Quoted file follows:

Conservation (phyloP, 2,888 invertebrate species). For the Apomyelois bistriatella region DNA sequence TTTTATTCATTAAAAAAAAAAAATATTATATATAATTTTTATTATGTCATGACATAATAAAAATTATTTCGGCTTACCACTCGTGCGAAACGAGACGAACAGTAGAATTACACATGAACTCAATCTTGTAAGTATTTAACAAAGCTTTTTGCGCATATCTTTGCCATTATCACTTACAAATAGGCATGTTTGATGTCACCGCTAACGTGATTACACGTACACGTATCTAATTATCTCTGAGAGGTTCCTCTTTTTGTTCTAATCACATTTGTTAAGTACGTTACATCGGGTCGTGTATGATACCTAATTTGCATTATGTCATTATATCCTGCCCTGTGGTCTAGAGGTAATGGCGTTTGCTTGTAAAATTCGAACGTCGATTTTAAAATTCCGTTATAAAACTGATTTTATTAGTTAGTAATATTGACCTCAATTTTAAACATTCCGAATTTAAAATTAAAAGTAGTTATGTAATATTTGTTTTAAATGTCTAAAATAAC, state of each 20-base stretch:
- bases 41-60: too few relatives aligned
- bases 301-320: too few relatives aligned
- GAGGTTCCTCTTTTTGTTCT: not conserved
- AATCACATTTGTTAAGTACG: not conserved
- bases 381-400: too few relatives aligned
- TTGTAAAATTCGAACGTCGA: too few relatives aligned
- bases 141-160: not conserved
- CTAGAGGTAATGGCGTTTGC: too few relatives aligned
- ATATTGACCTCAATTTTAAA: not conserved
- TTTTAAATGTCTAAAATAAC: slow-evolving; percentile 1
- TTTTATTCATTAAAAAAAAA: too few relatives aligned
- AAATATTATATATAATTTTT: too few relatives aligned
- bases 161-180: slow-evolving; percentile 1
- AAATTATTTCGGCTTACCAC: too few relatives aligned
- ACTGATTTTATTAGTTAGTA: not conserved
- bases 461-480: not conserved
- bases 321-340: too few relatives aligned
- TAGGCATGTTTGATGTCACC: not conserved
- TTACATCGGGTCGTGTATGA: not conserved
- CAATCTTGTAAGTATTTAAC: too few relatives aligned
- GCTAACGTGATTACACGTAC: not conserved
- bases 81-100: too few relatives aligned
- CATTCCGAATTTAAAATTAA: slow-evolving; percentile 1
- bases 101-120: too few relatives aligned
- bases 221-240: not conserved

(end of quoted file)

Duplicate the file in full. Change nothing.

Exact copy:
Conservation (phyloP, 2,888 invertebrate species). For the Apomyelois bistriatella region DNA sequence TTTTATTCATTAAAAAAAAAAAATATTATATATAATTTTTATTATGTCATGACATAATAAAAATTATTTCGGCTTACCACTCGTGCGAAACGAGACGAACAGTAGAATTACACATGAACTCAATCTTGTAAGTATTTAACAAAGCTTTTTGCGCATATCTTTGCCATTATCACTTACAAATAGGCATGTTTGATGTCACCGCTAACGTGATTACACGTACACGTATCTAATTATCTCTGAGAGGTTCCTCTTTTTGTTCTAATCACATTTGTTAAGTACGTTACATCGGGTCGTGTATGATACCTAATTTGCATTATGTCATTATATCCTGCCCTGTGGTCTAGAGGTAATGGCGTTTGCTTGTAAAATTCGAACGTCGATTTTAAAATTCCGTTATAAAACTGATTTTATTAGTTAGTAATATTGACCTCAATTTTAAACATTCCGAATTTAAAATTAAAAGTAGTTATGTAATATTTGTTTTAAATGTCTAAAATAAC, state of each 20-base stretch:
- bases 41-60: too few relatives aligned
- bases 301-320: too few relatives aligned
- GAGGTTCCTCTTTTTGTTCT: not conserved
- AATCACATTTGTTAAGTACG: not conserved
- bases 381-400: too few relatives aligned
- TTGTAAAATTCGAACGTCGA: too few relatives aligned
- bases 141-160: not conserved
- CTAGAGGTAATGGCGTTTGC: too few relatives aligned
- ATATTGACCTCAATTTTAAA: not conserved
- TTTTAAATGTCTAAAATAAC: slow-evolving; percentile 1
- TTTTATTCATTAAAAAAAAA: too few relatives aligned
- AAATATTATATATAATTTTT: too few relatives aligned
- bases 161-180: slow-evolving; percentile 1
- AAATTATTTCGGCTTACCAC: too few relatives aligned
- ACTGATTTTATTAGTTAGTA: not conserved
- bases 461-480: not conserved
- bases 321-340: too few relatives aligned
- TAGGCATGTTTGATGTCACC: not conserved
- TTACATCGGGTCGTGTATGA: not conserved
- CAATCTTGTAAGTATTTAAC: too few relatives aligned
- GCTAACGTGATTACACGTAC: not conserved
- bases 81-100: too few relatives aligned
- CATTCCGAATTTAAAATTAA: slow-evolving; percentile 1
- bases 101-120: too few relatives aligned
- bases 221-240: not conserved